The alert is also sent to the nearby hospital that can access the personal data of Alex if needed and make the required preparations. The hospital is up to date of the underlying epidemic situation thanks to the reports provided by DEAS, which are also sent to a health organization and a governmental body. The health organization receives warnings of suspected epidemic outbreaks and the government may receive personal data if enforcement procedures are required to keep the pandemic in control. Each of the three organizations may also be granted various types of control privileges to DEAS.

The reason why also the organizations have DTs is to simplify the information interfaces of the system; this way DEAS only needs to communicate only with entities that follow the same DT data exchange standards (which are still to be defined).

The contents of DEAS consist of three main software components and other supporting code, which are all implemented as open source. Interfaces convey data in and out of the system, data analysis algorithms crunch the numbers to draw conclusions, and the notification system alerts the stakeholders. Open source enables transparency, creating trust for the system.

There are still open questions to be answered. Should people be able to limit their data sharing? How can the system be supported economically? What kind of DLT implementation should DEAS be based on? Who manages the updates of the system? Will DEAS be a national or global system? Some of these questions need decisions by leaders of the world, whereas others may only be solved on the go.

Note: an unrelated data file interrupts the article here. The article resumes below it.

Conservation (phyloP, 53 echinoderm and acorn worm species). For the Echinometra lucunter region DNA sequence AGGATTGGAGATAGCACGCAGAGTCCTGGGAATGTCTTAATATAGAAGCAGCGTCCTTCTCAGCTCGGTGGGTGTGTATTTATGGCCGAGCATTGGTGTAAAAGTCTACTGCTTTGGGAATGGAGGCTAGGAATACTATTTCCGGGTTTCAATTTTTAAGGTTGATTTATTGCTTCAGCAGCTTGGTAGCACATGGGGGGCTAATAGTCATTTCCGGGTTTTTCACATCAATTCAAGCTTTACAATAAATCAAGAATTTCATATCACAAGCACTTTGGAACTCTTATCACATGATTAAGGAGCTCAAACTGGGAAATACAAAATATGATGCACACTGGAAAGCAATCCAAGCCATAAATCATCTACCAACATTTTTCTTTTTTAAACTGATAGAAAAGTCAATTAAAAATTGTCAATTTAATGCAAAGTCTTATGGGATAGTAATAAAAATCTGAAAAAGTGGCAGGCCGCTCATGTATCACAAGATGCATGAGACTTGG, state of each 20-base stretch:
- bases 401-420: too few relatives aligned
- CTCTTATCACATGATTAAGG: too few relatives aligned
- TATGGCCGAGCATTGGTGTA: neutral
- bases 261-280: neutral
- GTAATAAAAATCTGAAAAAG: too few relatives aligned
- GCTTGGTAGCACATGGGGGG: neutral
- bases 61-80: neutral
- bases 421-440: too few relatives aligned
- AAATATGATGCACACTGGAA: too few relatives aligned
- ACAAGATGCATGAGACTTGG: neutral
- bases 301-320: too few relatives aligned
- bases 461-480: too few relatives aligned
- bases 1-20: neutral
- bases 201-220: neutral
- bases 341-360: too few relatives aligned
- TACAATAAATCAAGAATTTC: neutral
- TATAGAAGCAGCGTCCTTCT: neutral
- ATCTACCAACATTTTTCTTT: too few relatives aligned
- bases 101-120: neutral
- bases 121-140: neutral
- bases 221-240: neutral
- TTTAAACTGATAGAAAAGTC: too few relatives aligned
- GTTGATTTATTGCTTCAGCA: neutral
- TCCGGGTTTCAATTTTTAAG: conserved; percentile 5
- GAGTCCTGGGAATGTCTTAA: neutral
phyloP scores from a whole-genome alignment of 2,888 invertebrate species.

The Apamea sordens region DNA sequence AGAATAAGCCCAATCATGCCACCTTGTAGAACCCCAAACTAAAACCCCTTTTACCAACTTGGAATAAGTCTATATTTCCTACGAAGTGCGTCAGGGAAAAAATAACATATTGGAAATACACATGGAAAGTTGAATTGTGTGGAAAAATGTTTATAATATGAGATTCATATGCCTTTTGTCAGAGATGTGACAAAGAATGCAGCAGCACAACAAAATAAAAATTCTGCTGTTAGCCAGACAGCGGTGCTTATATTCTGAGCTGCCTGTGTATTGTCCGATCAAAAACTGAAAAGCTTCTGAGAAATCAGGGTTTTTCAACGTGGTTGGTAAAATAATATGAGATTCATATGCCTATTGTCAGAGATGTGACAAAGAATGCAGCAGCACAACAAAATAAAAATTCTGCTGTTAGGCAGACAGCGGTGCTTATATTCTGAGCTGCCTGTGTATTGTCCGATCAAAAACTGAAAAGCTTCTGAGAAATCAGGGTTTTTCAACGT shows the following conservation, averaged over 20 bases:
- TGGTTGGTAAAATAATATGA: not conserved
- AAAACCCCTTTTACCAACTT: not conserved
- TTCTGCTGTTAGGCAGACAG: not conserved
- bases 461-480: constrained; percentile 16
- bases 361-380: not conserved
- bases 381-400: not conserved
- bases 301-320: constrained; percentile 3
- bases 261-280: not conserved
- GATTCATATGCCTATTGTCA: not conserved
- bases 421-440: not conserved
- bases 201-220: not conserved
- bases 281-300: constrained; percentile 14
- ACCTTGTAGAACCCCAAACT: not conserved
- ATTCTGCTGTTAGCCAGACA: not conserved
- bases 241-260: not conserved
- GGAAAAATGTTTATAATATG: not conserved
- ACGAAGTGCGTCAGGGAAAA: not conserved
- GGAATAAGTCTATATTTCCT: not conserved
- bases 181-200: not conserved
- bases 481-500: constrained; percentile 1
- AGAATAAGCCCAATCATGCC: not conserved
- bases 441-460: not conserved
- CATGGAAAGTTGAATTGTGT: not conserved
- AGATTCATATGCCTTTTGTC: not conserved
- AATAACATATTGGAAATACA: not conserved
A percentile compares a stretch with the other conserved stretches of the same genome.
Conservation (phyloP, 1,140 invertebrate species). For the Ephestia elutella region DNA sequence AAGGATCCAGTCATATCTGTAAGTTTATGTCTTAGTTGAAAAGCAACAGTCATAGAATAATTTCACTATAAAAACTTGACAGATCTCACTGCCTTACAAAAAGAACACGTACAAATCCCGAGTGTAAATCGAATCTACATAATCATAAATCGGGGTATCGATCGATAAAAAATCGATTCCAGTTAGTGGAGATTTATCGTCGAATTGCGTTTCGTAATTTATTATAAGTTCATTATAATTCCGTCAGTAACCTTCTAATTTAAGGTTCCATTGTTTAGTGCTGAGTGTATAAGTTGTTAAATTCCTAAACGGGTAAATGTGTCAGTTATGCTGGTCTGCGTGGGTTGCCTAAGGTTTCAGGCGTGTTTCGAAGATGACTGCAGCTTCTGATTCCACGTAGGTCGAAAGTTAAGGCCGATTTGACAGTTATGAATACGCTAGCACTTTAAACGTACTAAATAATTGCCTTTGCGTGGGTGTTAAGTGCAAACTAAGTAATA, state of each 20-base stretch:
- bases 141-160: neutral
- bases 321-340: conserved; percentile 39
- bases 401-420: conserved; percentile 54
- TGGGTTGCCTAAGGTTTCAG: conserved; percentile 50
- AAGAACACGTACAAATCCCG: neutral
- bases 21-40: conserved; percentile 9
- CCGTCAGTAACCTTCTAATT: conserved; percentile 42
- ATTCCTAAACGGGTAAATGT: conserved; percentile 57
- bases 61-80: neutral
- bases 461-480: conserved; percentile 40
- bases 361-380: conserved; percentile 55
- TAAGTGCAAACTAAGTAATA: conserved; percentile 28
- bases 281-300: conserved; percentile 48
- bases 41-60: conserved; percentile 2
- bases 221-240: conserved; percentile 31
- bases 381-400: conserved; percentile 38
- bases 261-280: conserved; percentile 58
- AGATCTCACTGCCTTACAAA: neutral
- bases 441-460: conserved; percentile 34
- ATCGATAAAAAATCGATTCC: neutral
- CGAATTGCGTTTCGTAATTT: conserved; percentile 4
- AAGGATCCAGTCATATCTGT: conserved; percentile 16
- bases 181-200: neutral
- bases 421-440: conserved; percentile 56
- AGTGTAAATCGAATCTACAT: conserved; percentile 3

DEAS presents a novel way for decentralized pandemic prevention. There are known problems with DLTs, but they are being solved by numerous researchers and practitioners. The whole field is developing fast, enabling new kinds of implementations. Implementing the DEAS system described in this post is becoming increasingly trivial, we just need to make the initial decisions and start building it.

Finally, I would like to thank Roberto for the encouragement to publish these thoughts and for providing an excellent venue for this post.

About Roberto Saracco

Roberto Saracco fell in love with technology and its implications long time ago. His background is in math and computer science. Until April 2017 he led the EIT Digital Italian Node and then was head of the Industrial Doctoral School of EIT Digital up to September 2018. Previously, up to December 2011 he was the Director of the Telecom Italia Future Centre in Venice, looking at the interplay of technology evolution, economics and society. At the turn of the century he led a World Bank-Infodev project to stimulate entrepreneurship in Latin America. He is a senior member of IEEE where he leads the Industry Advisory Board within the Future Directions Committee and co-chairs the Digital Reality Initiative. He teaches a Master course on Technology Forecasting and Market impact at the University of Trento. He has published over 100 papers in journals and magazines and 14 books.